Key concepts
Chemistry
Molecules
Physics
Chemical solutions
 
Introduction
Bubbles can be fun to play with outdoors, but does it seem like they just don't last very long? With a little chemistry on your side you can mix up a solution that lets you make some amazingly huge and durable bubbles—ones that like to linger! Experiment with the shape and size of bubbles as you design your own wands, make a colorful bubble snake and try to grow giant bubbles.
 
Background
A bubble is a thin film of soapy water filled with air. The soapy film is composed of three layers: one layer of water molecules sandwiched between two layers of soap molecules. Millions of these molecules will stick together to form the spherical shape of a bubble. Now you just need to make this ultrastrong bubble solution and start playing!
 
Materials

  • Water
  • Dish soap (Original blue Dawn works best.)
  • Glycerin (Pure glycerin is different from soap and can be purchased at many pharmacies in the cosmetics section or where cooking supplies are sold.)
  • Sugar
  • Container with a lid, such as a plastic food storage container
  • One-cup measuring cup
  • Measuring spoons (teaspoon and tablespoon)
  • Two or more pipe cleaners
  • Scissors (optional)
  • Cotton string (optional)
  • Cotton yarn (optional)
  • Two dowel rods or sticks (optional)
 
Preparation
  • This activity is best done outside.
 
Procedure
  • Mix one cup of water with two tablespoons of dish soap, one tablespoon of glycerin and one teaspoon of sugar. What role do you think these different ingredients play in making a strong, long-lasting bubble?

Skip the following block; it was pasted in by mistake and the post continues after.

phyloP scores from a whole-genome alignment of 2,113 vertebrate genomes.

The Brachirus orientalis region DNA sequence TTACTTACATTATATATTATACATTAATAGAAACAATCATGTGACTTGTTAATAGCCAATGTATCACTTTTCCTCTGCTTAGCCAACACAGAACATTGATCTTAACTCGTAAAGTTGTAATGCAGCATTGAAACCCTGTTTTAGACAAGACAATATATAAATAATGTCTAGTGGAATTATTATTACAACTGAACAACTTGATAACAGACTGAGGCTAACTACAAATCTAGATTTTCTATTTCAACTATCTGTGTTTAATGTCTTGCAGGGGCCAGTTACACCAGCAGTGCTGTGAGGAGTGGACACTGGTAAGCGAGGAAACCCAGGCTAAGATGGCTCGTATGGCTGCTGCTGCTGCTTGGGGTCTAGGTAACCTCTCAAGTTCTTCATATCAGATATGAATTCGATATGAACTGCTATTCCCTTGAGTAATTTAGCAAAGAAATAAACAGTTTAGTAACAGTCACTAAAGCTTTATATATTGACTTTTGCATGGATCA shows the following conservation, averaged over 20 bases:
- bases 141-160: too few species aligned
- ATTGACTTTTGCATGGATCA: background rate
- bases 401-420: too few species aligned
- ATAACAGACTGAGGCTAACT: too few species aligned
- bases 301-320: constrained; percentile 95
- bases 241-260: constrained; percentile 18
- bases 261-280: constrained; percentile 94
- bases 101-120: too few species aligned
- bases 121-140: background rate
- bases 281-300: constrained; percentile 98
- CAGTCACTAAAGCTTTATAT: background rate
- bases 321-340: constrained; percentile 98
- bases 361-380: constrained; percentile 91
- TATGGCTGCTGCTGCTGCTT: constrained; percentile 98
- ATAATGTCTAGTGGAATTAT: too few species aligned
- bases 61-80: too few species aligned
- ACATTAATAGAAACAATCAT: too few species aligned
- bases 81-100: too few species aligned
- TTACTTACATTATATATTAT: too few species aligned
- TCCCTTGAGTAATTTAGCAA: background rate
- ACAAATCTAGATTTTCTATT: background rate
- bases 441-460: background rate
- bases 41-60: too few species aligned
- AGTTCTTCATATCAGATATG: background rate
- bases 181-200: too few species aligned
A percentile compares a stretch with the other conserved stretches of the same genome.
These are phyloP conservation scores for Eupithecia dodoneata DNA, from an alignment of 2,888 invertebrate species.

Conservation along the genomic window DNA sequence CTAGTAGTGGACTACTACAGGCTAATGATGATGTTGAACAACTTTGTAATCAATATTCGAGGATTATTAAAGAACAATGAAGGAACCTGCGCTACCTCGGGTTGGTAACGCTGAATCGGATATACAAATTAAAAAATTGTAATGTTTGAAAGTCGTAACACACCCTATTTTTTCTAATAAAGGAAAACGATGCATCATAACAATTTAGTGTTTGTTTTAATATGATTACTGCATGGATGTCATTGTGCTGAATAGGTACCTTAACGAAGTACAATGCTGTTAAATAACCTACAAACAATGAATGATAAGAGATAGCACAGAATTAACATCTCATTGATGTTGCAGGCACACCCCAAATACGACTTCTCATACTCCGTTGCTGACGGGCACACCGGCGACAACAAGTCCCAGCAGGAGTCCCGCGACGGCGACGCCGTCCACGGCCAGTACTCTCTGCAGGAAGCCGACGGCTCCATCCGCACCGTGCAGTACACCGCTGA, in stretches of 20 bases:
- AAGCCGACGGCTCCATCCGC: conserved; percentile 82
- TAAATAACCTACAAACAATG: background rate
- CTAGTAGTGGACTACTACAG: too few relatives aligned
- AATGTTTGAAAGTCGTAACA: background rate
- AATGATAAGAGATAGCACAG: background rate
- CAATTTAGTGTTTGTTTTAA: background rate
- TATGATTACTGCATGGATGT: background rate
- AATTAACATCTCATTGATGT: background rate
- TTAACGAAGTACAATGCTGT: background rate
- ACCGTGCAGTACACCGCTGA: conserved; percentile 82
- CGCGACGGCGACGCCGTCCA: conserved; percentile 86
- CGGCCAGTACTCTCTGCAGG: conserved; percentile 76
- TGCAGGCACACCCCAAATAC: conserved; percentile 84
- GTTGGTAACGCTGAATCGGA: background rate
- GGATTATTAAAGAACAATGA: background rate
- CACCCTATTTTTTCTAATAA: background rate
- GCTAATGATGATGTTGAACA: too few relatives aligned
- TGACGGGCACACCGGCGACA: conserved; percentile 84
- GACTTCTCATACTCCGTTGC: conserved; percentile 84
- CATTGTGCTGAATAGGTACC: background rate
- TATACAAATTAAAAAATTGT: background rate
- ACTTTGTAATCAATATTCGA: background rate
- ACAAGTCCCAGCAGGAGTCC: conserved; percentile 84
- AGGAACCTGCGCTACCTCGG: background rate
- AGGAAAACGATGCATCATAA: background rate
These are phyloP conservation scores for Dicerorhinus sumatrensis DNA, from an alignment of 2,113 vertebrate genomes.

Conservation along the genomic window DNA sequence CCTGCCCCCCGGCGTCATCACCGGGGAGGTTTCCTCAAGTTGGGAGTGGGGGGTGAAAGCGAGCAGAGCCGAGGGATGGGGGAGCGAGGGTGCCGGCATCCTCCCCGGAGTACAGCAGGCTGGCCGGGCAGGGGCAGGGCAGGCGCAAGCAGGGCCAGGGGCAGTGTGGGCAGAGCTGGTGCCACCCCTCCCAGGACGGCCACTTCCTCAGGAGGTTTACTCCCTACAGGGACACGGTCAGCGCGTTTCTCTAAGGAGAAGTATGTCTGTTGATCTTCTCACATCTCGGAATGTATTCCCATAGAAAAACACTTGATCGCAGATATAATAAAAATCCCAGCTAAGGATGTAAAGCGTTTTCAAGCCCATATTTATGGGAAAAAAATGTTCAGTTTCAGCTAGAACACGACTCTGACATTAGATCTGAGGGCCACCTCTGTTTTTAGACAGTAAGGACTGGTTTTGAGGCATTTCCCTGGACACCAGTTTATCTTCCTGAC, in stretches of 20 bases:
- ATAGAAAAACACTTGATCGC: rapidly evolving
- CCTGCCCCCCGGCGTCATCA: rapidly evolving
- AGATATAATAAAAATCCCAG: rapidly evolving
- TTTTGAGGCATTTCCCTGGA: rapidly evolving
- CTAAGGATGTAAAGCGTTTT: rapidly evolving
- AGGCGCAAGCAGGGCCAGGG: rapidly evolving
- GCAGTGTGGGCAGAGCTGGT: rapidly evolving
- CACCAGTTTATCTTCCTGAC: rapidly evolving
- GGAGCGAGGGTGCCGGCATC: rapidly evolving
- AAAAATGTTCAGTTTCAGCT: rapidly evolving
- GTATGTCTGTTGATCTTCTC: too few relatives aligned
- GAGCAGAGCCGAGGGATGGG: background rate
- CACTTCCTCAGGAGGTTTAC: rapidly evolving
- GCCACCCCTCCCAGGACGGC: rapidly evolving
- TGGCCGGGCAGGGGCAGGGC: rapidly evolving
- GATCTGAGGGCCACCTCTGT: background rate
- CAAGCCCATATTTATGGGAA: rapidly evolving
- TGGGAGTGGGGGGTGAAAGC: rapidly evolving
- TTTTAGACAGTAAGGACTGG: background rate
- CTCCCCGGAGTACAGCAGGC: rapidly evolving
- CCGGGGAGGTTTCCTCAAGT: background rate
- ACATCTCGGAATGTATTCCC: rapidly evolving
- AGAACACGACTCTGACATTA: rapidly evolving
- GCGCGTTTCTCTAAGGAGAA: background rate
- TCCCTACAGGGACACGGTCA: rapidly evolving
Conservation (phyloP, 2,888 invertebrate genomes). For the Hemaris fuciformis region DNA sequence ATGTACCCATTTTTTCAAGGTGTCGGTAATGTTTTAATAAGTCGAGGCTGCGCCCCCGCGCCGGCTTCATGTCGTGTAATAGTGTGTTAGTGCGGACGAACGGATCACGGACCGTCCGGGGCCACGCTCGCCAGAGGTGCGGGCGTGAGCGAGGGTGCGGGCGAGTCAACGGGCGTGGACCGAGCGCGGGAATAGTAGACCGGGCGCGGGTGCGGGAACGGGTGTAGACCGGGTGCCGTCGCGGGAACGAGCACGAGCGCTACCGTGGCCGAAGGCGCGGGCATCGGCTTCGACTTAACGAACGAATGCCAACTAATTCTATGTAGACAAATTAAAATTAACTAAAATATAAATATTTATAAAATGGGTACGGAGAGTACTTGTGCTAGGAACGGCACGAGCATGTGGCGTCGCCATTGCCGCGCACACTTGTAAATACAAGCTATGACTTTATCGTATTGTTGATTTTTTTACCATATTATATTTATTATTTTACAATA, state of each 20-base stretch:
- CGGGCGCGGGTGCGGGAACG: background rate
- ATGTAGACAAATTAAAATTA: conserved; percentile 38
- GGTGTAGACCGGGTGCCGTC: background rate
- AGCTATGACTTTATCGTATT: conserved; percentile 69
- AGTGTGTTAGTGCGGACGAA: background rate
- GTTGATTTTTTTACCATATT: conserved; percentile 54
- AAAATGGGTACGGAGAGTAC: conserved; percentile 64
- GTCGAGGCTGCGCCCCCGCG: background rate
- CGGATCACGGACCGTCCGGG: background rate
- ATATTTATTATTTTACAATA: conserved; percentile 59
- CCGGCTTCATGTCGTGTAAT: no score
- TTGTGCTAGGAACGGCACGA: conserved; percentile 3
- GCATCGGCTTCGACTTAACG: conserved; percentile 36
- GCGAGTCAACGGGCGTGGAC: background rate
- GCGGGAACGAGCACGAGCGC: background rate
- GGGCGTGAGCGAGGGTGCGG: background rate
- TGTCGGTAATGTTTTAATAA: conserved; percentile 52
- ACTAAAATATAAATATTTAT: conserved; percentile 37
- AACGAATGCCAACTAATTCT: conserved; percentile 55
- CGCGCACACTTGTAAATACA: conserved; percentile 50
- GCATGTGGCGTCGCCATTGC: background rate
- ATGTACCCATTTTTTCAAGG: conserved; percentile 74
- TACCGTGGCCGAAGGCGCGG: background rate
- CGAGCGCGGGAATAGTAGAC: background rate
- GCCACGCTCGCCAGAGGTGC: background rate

• Stir the mixture thoroughly and store for at least an hour in a covered container. When you're ready to use the solution, gently swirl the container in case the ingredients have separated.
  • Now it's time to design your own bubble wand! Be creative! Bend a pipe cleaner into a closed shape so that the two ends meet with at least an inch to spare on each end.
  • Use a second (or a second and third twisted together) to serve as a handle; twist the ends of your shaped pipe cleaner to the end of your handle pipe cleaner(s). Now you have your basic bubble wand!
  • Dip the wand in the container holding the bubble solution for a few seconds and then lift it out and blow on it. What do the bubbles look like coming off of the wand? How long do they last? Are they more difficult to break than bubbles you blow from a store-bought jar?
  • Extra: How big can you go? Experiment by making a giant bubble wand: Use cotton yarn to make two braids, one that measures 18 inches long and another that measures 36 inches. Tape one end of the long braid to the end of one dowel and tape the other end to the other dowel. Tape the shorter braid in the same way to the same ends of the dowels. Both braids should form a loop with the shorter braid at the top and the longer braid at the bottom. Dip the wand into the bubble mix and let the yarn soak in plenty of solution. Lift the wand and slowly move it around to create huge bubbles! How long do your big bubbles last?

 
Observations and results
Adding glycerin and sugar to the solution helps the bubbles last longer. The water in bubbles evaporates quickly, which makes them more fragile. Adding glycerin and sugar slows evaporation, which makes bubbles last longer.
 
Did you notice that no matter what your wand looks like, a bubble will always take on the shape of a sphere? The sphere shape minimizes the surface area of the bubble, which makes it the easiest shape to form using the least amount of energy.
 
Cleanup
After you are finished making bubbles, pour the unused solution down the drain.
 
More to explore
The Science behind Bubbles, from Kids Discover
Surface Tension—Soap Bubbles, from The Indianapolis Public Library
Bubble Science, from About Education
Super Bouncy Bubbles, from the Museum of Science and Industry, Chicago
 

This activity brought to you in partnership with Museum of Science and Industry in Chicago

Museum of Science and Industry in Chicago